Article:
Archive for 'Provider News'
Posted on 08. May, 2013 by rpandit.
Many MUEs make sense, but for those that don’t, you can fight back.
By now, most practices are familiar with Medicare’s medically unlikely edits (MUEs), which CMS instituted to prevent overpayments caused by gross billing errors. On April 1, CMS updated the MUE listing, and some of your favorite codes may now be limited by the bundles. When you scour your unpaid claims, make sure you are watching for MUE denials to ensure that you’re getting paid when appropriate but that you fight back when your claims are inappropriately denied.” (more…)
Posted on 24. Apr, 2013 by rpandit.
You can fax or email the revalidation documents this time around.
If your gynecologist sees Medicare patients, re-enrolling your provider every few years is on your to-do list. The good news is that CMS has made improvements to the re-enrollment process, according to an Oct. 10 CMS National Provider Call with the agency’s Provider Enrollment Operations Group.” (more…)
Posted on 08. Apr, 2013 by rpandit.
CCI takes note of these tables. Shouldn’t you?
CPT® doesn’t designate primary codes for every add-on code, but CMS offers a few clues in Transmittal 2636, Change Request 7501, effective April 1, 2013.
Background: An add-on code reports a service that is “always performed in conjunction with another primary service. An add-on code is eligible for payment only if it is reported with an appropriate primary procedure performed by the same practitioner. An add-on code is never eligible for payment if it is the only procedure reported by a practitioner,” states the Transmittal. “Rarely contractors may allow with appropriate submitted documentation, either pre-pay or on appeal, payment for a primary code and add-on code on two consecutive dates of service if the services are appropriately related.” (more…)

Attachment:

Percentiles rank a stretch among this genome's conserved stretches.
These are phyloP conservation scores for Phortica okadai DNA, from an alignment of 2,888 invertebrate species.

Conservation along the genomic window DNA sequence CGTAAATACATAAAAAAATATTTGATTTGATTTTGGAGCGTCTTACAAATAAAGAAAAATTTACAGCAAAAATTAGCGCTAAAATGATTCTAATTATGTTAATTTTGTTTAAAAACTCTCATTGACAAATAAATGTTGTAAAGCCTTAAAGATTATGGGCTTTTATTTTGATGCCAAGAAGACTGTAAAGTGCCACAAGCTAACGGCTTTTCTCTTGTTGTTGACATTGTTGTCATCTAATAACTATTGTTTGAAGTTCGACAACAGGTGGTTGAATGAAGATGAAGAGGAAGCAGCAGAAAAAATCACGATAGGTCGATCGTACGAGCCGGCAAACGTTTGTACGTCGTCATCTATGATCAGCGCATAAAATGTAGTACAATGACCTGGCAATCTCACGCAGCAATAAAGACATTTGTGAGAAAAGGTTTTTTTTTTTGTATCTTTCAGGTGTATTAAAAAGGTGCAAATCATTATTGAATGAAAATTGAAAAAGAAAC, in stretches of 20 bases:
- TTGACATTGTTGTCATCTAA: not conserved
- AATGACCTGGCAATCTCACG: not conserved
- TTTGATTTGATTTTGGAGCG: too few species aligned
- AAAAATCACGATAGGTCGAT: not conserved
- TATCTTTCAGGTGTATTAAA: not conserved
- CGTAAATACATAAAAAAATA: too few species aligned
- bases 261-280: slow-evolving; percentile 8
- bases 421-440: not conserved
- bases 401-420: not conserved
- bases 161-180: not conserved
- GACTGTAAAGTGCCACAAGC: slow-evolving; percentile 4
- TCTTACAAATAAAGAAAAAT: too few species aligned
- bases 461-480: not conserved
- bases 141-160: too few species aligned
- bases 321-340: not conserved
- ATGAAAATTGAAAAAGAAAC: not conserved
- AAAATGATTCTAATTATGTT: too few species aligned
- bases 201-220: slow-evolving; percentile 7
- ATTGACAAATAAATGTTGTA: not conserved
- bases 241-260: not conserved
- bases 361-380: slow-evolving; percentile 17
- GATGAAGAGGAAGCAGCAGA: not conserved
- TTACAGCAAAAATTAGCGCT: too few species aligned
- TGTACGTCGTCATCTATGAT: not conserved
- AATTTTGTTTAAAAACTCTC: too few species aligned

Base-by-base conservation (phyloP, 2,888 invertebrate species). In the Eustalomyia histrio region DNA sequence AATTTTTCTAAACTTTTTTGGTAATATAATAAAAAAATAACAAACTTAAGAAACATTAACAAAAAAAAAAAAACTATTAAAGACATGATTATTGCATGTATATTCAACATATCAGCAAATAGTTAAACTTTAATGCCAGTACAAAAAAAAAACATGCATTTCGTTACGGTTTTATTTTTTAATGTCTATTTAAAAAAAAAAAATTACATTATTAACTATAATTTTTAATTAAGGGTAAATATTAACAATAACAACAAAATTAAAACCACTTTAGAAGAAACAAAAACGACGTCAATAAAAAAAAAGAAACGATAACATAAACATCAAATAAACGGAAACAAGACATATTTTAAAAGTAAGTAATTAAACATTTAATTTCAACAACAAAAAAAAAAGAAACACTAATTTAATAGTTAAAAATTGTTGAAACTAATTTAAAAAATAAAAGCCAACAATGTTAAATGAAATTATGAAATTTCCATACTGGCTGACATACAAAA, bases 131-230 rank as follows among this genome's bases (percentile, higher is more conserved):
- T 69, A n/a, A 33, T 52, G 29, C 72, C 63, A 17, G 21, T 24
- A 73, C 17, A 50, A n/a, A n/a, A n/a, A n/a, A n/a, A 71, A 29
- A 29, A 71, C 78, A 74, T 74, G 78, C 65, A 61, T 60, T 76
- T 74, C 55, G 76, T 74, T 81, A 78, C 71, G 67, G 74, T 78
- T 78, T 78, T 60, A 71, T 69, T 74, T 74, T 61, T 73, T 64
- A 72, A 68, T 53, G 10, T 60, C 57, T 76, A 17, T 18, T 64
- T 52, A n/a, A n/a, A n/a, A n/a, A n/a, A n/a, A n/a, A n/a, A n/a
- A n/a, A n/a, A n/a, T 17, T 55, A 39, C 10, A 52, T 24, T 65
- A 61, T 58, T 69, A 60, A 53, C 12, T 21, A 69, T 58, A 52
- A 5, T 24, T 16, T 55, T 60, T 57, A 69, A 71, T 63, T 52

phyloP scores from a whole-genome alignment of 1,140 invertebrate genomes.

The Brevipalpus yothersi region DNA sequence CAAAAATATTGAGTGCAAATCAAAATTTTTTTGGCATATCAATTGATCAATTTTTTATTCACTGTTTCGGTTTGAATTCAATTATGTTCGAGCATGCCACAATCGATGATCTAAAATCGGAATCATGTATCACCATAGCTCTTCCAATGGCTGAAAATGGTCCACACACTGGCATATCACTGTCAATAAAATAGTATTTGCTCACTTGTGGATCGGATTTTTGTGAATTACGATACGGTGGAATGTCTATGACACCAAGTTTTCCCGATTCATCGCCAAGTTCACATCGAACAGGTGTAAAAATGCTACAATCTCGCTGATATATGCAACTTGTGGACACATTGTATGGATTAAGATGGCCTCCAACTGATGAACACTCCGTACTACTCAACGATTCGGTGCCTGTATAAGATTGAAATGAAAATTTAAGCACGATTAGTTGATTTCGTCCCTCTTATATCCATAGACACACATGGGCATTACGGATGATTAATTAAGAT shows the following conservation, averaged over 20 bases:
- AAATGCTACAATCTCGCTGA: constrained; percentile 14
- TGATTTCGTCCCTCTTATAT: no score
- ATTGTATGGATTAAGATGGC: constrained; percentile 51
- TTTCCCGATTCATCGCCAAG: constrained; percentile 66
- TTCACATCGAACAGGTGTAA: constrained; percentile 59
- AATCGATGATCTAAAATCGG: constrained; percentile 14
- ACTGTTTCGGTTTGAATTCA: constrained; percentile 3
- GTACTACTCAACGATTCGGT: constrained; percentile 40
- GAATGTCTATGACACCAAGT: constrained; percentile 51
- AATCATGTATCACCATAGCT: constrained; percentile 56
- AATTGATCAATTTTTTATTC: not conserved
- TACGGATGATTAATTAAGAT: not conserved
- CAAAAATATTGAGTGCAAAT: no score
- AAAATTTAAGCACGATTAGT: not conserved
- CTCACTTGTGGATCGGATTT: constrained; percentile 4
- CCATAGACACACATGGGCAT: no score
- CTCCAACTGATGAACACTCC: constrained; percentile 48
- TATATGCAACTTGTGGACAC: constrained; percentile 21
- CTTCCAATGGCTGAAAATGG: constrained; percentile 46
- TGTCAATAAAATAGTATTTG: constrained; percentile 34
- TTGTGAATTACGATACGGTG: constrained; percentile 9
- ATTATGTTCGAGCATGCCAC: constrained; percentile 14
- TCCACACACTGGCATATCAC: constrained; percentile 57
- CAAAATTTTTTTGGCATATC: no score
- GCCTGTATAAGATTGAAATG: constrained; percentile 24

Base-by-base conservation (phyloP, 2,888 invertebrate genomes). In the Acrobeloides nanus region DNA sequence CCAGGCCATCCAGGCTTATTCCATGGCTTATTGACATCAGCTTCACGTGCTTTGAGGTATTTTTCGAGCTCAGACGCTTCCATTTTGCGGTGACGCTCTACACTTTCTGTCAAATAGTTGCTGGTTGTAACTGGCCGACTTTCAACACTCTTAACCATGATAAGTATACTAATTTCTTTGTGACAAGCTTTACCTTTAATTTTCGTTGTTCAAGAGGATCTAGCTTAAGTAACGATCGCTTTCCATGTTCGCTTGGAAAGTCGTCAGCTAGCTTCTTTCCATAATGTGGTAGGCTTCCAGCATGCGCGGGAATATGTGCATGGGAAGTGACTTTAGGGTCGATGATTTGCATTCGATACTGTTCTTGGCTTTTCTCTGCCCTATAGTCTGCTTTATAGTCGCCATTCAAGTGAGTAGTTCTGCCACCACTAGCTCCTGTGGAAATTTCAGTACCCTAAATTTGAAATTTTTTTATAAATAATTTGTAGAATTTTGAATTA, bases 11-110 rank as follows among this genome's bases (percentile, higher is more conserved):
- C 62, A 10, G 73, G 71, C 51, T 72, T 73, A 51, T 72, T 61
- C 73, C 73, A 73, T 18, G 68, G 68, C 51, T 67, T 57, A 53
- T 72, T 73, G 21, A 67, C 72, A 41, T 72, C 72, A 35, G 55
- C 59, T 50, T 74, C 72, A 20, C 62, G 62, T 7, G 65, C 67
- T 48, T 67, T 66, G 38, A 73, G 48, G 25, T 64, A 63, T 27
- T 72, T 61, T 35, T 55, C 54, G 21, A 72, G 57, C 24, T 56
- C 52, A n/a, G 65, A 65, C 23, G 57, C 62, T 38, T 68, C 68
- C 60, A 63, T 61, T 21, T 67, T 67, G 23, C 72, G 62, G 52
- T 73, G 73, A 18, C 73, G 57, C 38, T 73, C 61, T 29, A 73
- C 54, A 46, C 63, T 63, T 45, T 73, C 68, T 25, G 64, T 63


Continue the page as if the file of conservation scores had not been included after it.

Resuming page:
Posted on 25. Mar, 2013 by rpandit.
Heads up: Single-line corrections are fine.
No practice – or physician – is immune to documentation that needs to be updated. Maybe the physician left out an important piece of information, such as the amount of time spent counseling the patient, or the patient’s diagnosis. When records need to be amended, be sure your practice follows the latest CMS rules, which were revised on Dec. 7, 2012, in Transmittal 442.
In the transmittal, CMS encourages providers to “enter all relevant documents and entries” into the record at the time of service. However, CMS also acknowledges that “occasionally, upon review a provider may discover that certain entries, related to actions that were actually performed at the time of service but not properly documented, need to be amended, corrected, or entered after rendering the service.”
Do this: When adding, correcting, or entering information after the date of service, you should identify it as an amendment, and the physician should sign and date it. Never delete the original entry—instead, ensure that all original content is identifiable. You can do this on a paper record by using a single strike line through the original content. For electronic records, you must “provide a reliable means to clearly identify the original content, the modified content, and the date of authorship of each modification of the record,” CMS says in the transmittal.
If an auditor ever reviews your files, CMS directs them to consider your amended entries—but only if you follow the rules. Auditors “shall not consider undated or unsigned entries handwritten in the margin of the document,” for instance, the Transmittal advises.
CMS advises MACs and auditors that see potential fraud in the documentation to refer those cases to the ZPIC auditors. To read the complete transmittal, visit www.cms.gov/Regulations-and-Guidance/Guidance/Transmittals/Downloads/R442PI.pdf.
Posted on 11. Mar, 2013 by rpandit.
Plus: G9157 is now payable under the Fee Schedule.
Not all fee schedule changes are bad news.
In the case of the Q2 updates to the Medicare Physician Fee Schedule, CMS offers payment boosts for several procedures, including catheter placement and cardiac Doppler monitoring. Although the Q2 updates have an official implementation date of April 1, many of the changes are effective retroactive to Jan. 1, 2013.
You’ll now be able to collect more when you perform selective catheter placement (36222-36228) bilaterally. Previously, the bilateral procedure indicator on these codes was “0,” which meant that no additional payment was assigned when surgeons performed the procedure on both sides. However, effective Jan. 1, 2013, the bilateral indicator is “1,” so you can append modifier 50 (Bilateral procedure) and the payment amount will be 150 percent of the fee schedule RVUs.